The newspaper archives continue to overflow with interesting pieces of family history. Recently I decided to try out a data subscription to myheritage.com, which includes access to newspaperarchives.com. So, of course, I immediately went after more discoveries to share. But to keep my searching organized, I came up with a list of obituaries that are missing from genealogy. The first name on that list was Julius Albers, my father’s maternal uncle. I input his name and death date as my first search. Voila! I was happy to see his obituary that provides more family history. But also popping up in my search were a few unexpected family stories carrying the Albers surname. Don’t you just love the newspapers!
For instance, among those news summaries tempting me with their highlighted family names I found a 1945 article about Julius’ son, Roy Albers, who was awarded a Purple Heart while fighting in France in World War II. The story has an interesting slant. But I’ll wait until Veteran’s Day to tell that one. For now, a juicy article caught my attention that concerns a “business venture” of Julius Albers'. This news appeared in the Indianapolis Star, Wednesday, 4 Jan 1933 (On Page 1, by the way). Here’s the news I found:
Trade Food For Whisky
Husbands' Raids on Family Larders Lead to Arrest of Alleged Bootlegger
The barter and swap movement, seen as a solution to the problem of what to use for money, has been extended to the liquor business. On complaint of several house wives who went of the cupboard and found it bare, police conducted an investigation which led to the arrest yesterday afternoon of Julius Albers, 1849 Zwingley Avenue. Police assert that Albers is a pioneer in the barter and swap speakeasy movement.
Food Stores Missing
A missing jar of preserves, a glass of jelly, filched from the family larder and mayhap a chicken from the backyard coop, served as the medium of exchange for a jug of liquor. When housewives in the neighborhood wondered how their husbands obtained liquor without money, they coupled this strange fact with the mysterious disappearance of food supplies, got their heads together and then told Sergt John Eisenhut of a police squad about it.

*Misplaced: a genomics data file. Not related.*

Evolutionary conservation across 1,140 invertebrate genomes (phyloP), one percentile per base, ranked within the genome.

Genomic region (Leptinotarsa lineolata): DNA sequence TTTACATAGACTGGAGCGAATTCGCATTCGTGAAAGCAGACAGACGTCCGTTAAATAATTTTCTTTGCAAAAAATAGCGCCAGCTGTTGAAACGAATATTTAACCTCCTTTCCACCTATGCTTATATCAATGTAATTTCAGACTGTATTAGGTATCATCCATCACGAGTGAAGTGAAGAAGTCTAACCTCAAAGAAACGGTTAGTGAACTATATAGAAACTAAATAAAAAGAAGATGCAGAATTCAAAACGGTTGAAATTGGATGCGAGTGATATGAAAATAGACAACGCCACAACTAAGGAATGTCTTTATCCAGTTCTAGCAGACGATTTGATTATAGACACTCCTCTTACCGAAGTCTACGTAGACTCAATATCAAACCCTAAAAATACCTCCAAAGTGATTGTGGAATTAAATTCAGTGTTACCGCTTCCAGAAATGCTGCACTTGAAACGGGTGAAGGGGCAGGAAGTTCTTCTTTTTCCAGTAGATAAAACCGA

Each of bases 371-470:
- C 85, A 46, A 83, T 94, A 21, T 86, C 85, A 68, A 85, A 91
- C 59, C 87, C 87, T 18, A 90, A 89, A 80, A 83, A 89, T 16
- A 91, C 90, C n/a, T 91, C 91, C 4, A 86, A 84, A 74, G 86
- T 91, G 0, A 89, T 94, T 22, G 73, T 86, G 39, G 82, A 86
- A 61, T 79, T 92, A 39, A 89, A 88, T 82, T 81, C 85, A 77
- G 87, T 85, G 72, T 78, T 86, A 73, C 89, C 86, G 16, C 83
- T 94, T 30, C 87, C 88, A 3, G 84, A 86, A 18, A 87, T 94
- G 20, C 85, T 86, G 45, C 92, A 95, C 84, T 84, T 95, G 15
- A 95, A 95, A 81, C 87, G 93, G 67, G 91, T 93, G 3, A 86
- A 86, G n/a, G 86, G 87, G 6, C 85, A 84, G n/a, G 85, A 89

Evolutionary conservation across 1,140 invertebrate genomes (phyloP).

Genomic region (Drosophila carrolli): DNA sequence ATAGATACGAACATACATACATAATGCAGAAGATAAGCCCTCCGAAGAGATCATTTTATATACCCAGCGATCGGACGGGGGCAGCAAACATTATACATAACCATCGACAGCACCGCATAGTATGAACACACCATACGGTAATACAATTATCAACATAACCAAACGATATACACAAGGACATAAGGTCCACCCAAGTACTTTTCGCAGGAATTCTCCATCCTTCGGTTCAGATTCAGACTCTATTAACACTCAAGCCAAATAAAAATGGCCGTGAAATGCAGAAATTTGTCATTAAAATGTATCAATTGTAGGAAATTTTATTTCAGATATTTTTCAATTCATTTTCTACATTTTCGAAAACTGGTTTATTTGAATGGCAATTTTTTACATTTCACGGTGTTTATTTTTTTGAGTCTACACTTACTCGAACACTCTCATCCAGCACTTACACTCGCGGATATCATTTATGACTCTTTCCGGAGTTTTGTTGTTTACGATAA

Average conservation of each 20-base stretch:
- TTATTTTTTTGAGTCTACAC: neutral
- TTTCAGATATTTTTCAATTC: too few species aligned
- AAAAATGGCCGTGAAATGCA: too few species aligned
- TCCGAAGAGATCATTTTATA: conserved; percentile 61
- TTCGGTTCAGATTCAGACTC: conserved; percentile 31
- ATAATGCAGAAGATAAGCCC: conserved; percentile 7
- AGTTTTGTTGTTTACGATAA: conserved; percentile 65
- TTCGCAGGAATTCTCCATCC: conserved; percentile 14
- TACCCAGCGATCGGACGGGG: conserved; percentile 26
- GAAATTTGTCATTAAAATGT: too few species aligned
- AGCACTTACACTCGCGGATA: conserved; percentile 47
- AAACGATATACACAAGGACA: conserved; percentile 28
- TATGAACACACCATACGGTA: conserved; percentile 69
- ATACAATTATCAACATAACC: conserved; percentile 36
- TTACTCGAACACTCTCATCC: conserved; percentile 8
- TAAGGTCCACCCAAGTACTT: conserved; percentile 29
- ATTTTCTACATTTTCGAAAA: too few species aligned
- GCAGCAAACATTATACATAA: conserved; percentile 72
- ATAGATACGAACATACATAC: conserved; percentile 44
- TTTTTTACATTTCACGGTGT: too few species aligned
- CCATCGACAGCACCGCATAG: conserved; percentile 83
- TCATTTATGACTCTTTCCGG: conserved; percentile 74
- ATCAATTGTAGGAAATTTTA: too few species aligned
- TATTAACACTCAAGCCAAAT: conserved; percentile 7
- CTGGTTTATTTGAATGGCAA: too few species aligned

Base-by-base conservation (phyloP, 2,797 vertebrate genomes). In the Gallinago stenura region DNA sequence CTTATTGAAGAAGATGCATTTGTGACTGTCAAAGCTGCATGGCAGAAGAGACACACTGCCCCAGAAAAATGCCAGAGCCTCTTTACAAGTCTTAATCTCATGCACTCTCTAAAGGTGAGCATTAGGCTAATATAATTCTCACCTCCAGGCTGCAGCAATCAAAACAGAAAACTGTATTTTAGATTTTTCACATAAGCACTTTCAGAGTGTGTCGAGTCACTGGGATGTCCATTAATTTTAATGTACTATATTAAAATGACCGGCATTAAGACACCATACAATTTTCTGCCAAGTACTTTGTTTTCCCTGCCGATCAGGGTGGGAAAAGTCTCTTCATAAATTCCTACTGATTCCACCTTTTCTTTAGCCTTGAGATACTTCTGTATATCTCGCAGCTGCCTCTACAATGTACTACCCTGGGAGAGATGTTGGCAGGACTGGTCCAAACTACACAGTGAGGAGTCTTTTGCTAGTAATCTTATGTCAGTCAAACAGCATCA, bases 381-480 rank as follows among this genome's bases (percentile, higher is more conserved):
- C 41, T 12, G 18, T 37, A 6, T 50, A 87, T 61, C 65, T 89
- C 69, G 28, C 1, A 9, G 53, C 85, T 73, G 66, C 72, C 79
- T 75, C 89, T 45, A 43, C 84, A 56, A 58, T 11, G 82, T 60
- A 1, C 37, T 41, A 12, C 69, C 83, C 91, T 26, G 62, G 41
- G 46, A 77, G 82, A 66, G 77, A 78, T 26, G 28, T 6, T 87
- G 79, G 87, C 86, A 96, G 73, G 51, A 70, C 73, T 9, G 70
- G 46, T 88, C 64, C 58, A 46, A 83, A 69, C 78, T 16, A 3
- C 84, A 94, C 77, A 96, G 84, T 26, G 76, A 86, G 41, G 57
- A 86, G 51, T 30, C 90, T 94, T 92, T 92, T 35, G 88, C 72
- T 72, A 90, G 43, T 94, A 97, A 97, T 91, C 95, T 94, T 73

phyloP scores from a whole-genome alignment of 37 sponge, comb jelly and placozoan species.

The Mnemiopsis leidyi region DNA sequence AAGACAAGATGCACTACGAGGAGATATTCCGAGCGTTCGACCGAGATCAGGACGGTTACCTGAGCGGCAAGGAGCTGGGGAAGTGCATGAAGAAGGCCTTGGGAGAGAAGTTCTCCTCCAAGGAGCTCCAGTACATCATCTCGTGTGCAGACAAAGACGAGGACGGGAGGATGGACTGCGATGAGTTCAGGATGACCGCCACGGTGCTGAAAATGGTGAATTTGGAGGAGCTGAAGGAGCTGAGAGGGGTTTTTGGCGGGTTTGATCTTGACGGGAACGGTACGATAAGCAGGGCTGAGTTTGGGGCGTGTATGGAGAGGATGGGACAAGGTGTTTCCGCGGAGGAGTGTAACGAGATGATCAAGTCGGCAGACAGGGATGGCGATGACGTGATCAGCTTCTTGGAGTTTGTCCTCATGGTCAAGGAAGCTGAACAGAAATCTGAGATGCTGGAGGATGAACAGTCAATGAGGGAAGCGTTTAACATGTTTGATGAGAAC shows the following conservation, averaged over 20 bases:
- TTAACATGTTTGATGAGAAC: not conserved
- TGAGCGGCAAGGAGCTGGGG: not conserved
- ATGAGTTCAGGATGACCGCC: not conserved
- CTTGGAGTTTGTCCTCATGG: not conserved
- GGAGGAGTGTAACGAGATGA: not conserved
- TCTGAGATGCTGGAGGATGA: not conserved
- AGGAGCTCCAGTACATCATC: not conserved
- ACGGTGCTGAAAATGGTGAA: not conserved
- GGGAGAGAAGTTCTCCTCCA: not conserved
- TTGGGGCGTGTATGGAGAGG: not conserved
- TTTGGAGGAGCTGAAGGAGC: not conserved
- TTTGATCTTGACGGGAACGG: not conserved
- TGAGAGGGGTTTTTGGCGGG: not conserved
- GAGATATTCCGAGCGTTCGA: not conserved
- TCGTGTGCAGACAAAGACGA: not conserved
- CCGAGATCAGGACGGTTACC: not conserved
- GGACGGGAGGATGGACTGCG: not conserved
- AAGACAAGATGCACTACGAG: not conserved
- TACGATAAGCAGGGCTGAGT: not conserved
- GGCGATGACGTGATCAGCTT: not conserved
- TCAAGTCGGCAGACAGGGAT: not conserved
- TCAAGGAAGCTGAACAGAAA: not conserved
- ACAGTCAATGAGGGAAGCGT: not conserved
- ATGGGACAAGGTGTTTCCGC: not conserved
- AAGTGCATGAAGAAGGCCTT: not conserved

With Patrolmen Statesman and Fulton, Sergt Eisenhut kept an eye on the home of Albers and the raid yesterday resulted. Police said they confiscated two pints of whisky. Albers was chrged with operating a blind tiger.
Let’s think about the situation in those times. Both the Great Depression and Prohibition were having an effect on people’s lives. Money was scarce and if they could afford an occasional beer or a cocktail, they couldn’t buy it at their local store or a corner bar. I can imagine why many people grew grapes and made their own wine along with their jam. Well, Julius Albers evidently was helping to solve the lack of alcohol problem in his neighborhood. In my own opinion, my grand uncle was providing for the working class people around him a taste of what was available to those in the wealthier neighborhoods and even in the White House. It is well known that doctors around the country earned millions from whiskey prescriptions. Also, it was legal to make wine and cider from fruit in your home for personal use, but not beer. The Prohibition law did not prohibit consumption of alcohol, only the sale of alcohol. Many people who had the means to do so stockpiled wines and liquors for their personal use in the latter part of 1919 before sales of alcoholic beverages became illegal in January 1920.
As confirmed by his obituary, Julius Albers was employed during these years at the E. C. Atkins Saw Works in Indianapolis. So, he may have been more fortunate economically than some of his neighbors. He was able to produce whisky somehow and barter for whatever the locals had to trade for his product. I don’t know the final outcome of these charges against him. Maybe confiscation of his whisky and a strong warning were enough to satisfy the local police. I wonder if there were attorneys skilled in representing these types of clients and if he was able to acquire one.
Prohibition ended twelve months after this incident. As stated on Wikipedia: “On December 5, 1933, ratification of the Twenty-first Amendment repealed the Eighteenth Amendment. However, United States federal law still prohibits the manufacture of distilled spirits without meeting numerous licensing requirements that make it impractical to produce spirits for personal beverage use.”
The search for family history never fails to produce surprises. Or maybe, if we stop to analyze them, these circumstances aren’t really that surprising!
Thanks for visiting Indiana Ties,
Research links and related posts:
Prohibition in the United States
The Great Depression
Descendants of Charles and Martha (Marsischky) Albers
Charles H. Albers, 1865 - 1915